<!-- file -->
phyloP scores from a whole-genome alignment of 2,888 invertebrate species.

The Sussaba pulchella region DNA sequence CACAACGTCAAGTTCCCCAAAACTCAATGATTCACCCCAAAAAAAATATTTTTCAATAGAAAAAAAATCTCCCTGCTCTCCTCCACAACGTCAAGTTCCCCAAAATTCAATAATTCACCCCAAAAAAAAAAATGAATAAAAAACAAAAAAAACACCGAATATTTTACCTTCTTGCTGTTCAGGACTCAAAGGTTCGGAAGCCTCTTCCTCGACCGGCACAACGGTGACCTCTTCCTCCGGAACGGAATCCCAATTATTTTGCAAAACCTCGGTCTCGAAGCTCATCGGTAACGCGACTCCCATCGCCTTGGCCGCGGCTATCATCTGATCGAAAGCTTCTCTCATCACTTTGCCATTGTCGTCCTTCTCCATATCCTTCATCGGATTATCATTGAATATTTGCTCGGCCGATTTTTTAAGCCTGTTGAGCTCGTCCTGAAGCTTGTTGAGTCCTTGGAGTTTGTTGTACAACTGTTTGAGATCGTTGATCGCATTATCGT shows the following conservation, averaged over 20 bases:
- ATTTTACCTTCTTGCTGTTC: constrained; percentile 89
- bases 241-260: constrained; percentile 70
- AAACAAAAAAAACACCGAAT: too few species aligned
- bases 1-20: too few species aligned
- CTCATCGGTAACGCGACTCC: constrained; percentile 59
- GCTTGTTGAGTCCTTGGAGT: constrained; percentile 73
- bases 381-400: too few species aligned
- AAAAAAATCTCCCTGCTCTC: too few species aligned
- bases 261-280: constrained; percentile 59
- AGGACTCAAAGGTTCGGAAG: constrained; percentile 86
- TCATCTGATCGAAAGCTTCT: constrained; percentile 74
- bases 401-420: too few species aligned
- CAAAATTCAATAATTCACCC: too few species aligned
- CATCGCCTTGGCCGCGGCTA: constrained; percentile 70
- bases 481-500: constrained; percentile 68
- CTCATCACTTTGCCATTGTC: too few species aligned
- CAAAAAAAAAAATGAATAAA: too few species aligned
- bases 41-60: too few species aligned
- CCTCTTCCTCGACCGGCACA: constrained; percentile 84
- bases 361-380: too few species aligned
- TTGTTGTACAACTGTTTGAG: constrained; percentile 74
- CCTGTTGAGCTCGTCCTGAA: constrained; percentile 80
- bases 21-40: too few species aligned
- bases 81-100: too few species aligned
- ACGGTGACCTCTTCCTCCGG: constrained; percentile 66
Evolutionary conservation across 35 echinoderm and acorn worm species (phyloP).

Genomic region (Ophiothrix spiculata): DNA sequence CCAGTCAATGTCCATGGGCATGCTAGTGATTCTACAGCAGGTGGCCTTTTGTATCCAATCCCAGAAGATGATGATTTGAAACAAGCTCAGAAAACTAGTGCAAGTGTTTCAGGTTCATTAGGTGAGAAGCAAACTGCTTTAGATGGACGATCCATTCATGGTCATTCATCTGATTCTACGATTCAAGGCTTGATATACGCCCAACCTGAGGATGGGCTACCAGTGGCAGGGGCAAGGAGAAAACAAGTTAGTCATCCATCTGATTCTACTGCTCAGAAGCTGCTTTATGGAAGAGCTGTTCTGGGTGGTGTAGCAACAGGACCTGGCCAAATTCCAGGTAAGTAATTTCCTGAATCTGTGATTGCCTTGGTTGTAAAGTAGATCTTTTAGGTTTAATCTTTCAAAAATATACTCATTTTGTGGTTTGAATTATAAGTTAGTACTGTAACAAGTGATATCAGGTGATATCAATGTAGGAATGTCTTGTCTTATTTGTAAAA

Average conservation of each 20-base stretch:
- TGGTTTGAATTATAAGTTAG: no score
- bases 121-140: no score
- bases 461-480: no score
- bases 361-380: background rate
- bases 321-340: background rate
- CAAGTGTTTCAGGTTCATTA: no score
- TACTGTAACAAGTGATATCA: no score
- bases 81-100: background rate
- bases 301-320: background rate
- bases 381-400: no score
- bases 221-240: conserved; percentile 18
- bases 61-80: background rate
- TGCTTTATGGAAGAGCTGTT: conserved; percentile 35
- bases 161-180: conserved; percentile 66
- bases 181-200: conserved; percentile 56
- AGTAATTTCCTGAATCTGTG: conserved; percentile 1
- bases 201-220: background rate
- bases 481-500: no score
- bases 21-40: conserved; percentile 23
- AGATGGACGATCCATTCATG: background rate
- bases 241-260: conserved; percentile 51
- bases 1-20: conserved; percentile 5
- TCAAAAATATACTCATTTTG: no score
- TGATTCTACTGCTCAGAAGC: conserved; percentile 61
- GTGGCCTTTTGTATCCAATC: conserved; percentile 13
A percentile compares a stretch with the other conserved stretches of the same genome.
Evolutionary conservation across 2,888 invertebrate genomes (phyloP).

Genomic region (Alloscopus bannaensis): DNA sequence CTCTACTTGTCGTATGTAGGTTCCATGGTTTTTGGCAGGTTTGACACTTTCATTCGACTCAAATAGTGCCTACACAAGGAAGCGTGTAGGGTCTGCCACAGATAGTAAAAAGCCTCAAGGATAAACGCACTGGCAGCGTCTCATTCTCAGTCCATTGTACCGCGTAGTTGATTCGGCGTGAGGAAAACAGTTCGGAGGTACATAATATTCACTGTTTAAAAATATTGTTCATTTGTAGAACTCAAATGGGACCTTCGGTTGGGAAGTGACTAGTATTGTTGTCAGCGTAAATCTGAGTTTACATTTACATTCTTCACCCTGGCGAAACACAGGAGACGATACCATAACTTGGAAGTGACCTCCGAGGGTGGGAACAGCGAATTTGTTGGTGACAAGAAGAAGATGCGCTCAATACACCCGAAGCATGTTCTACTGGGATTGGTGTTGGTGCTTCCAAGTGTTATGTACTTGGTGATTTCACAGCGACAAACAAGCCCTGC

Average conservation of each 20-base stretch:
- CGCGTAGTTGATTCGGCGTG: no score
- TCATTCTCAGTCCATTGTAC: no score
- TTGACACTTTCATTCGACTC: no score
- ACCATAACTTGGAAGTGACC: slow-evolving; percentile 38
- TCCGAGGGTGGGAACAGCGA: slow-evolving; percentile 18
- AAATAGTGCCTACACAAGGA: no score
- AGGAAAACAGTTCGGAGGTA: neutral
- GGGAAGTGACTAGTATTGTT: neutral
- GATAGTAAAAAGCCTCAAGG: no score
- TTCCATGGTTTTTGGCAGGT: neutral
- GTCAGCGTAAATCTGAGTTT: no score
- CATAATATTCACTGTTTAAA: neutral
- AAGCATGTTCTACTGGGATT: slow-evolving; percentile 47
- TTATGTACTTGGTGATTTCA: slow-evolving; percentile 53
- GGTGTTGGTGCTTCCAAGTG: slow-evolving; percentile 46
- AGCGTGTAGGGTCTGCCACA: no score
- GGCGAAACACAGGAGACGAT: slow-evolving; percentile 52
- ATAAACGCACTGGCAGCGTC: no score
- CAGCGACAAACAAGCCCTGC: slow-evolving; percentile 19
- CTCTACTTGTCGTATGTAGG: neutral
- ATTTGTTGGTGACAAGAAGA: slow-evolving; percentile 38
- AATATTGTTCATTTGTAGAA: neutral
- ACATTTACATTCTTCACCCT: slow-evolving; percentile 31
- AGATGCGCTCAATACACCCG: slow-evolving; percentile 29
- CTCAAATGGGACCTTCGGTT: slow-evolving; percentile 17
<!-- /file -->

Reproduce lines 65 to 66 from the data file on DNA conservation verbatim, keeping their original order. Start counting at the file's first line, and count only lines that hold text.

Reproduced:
- AAATAGTGCCTACACAAGGA: no score
- AGGAAAACAGTTCGGAGGTA: neutral